1. Thanks so much, Barb. I’m very glad the post resonated for you. And yes — red wine is a fine comfort when you need to wade through the weeds. Mind you, chocolate isn’t a bad option, either. Cheers to you because you are one of the most dedicated writers I know. In the final analysis it is dedication and focus that will see us all through.

  3. Great pointers for all authors, Thank you for your honesty Ruth. It’s time to get back to my own manuscript. As you have shown, it’s never too late to tell a story. Sometimes it takes years to turn an idea from a draft into a completed manuscript.
    I look forward to reading your completed book.

    1. Thanks, Evelyn. I’m delighted to know the post inspired you to return to your own MS. Sometimes a book writes itself and you are just the conduit. But mostly, it’s a stop and start process until the final draft is held in your hands. All good wishes for your muse to keep your fingers on the keyboard and your story close at hand, all the while whispering good words into your ear. Let us know how it goes.

  4. Oh, Ruth! This is all gold. I feel for you — deeply. Writing can be such a pleasure while editing can be torment. I’m going to share this post because I think anyone with a serious desire to publish traditionally needs to read it. It’s so honest and vulnerable and made me a bit weepy reading it. I feel you!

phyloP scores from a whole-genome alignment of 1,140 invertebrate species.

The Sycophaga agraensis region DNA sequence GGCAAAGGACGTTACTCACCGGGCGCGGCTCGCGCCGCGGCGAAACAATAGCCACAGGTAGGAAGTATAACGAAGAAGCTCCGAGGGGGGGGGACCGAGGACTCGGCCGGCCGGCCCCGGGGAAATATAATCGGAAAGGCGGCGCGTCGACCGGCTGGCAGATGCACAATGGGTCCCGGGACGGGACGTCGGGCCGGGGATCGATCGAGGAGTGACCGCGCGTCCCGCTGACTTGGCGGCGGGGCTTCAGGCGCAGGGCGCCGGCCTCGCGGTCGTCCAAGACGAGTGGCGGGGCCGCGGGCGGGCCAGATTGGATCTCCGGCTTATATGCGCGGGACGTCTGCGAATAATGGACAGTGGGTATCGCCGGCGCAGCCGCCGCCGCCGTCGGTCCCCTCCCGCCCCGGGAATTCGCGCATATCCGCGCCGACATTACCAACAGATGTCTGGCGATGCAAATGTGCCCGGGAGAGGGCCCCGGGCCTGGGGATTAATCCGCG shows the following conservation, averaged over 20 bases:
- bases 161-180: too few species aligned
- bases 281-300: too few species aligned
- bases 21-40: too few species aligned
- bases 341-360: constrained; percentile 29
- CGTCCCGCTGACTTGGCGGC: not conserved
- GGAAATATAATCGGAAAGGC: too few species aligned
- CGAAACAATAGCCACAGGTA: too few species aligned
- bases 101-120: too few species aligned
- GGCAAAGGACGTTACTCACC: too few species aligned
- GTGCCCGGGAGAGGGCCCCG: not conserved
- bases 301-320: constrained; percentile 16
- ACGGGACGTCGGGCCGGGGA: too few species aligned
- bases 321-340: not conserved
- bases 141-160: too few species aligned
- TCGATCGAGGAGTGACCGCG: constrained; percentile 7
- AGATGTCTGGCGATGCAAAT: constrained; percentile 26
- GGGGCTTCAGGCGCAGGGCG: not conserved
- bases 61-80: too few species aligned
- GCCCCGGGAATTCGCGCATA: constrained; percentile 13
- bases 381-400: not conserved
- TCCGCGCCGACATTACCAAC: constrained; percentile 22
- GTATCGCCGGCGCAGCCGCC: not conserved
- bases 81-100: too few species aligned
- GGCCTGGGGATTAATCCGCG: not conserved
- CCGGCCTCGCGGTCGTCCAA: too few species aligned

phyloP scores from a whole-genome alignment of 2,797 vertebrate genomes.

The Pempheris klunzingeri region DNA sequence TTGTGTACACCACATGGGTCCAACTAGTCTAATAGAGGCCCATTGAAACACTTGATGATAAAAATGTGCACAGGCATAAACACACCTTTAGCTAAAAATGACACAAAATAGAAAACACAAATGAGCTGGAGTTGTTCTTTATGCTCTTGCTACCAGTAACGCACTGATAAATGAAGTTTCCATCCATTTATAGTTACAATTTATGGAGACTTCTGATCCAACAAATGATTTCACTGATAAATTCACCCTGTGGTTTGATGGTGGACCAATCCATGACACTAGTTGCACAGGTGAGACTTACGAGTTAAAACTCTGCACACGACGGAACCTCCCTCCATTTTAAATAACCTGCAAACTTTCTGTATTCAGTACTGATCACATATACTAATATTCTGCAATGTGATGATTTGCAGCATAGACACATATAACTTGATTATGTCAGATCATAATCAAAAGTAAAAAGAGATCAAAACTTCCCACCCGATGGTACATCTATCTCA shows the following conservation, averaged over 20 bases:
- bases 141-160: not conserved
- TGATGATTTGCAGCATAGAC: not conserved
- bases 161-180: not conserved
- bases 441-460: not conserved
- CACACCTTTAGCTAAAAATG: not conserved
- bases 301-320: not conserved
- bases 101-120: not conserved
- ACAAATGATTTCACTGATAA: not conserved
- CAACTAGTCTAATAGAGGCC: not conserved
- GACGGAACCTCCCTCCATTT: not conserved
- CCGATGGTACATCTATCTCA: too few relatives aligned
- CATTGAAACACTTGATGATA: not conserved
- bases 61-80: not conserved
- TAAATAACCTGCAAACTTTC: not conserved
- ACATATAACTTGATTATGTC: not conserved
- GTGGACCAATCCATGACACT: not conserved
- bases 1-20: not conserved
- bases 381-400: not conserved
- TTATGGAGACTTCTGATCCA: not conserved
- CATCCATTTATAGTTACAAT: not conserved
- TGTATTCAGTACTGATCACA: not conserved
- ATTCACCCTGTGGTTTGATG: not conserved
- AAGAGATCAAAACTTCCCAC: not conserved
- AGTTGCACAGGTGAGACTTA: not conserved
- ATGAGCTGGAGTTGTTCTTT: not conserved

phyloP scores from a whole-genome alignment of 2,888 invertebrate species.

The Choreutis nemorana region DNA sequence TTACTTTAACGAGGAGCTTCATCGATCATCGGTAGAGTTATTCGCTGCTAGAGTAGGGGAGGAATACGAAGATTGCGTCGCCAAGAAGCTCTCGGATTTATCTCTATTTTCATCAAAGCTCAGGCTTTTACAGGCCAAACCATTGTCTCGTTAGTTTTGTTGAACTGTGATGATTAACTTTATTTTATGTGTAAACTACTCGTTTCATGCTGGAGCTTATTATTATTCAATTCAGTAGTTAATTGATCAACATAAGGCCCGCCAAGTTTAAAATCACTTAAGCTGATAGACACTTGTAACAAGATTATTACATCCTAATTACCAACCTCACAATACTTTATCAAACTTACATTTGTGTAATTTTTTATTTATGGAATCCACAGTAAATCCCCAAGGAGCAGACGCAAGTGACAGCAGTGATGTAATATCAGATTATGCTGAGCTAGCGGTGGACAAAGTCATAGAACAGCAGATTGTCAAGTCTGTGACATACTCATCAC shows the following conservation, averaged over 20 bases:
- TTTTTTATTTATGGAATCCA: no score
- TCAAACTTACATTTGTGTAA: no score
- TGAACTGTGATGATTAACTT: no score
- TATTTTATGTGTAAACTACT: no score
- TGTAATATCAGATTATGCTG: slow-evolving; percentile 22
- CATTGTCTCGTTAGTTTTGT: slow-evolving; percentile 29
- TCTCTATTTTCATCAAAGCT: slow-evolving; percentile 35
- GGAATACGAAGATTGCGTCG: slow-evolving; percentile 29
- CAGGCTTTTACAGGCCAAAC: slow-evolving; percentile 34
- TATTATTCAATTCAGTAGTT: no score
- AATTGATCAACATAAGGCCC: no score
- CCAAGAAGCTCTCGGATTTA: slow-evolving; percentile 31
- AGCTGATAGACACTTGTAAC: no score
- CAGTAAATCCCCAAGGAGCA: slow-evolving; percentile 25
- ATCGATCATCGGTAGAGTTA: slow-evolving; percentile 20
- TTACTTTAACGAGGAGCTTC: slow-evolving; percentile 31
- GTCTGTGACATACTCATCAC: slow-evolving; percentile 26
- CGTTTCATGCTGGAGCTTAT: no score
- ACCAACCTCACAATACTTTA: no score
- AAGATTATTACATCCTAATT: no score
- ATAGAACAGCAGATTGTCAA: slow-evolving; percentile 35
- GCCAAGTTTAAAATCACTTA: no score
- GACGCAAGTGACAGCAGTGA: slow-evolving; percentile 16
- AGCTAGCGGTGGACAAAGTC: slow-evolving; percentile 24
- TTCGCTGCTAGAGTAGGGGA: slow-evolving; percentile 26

I’ll be assigned an editor in October and I’m glad I finished my novel in 2015 because I don’t feel so attached to it and already have recognized some of its weaknesses. Because of that, I’m looking forward to the process.
    Thank you so much for this important post.

    1. Thanks, Deepam, for catching the emotion behind the post. It is a tough spot but so full of promise. And when you’re lucky enough to work with someone with a deep desire to help you get it right, it is gold.
      I’m excited for you and your upcoming work with your assigned editor. I loved working with an editor on my first book and, knowing your positivity and dedication, your editor is in for a treat in October. Perhaps you have a post in you about that process that we can share at Writescape. Keep in touch.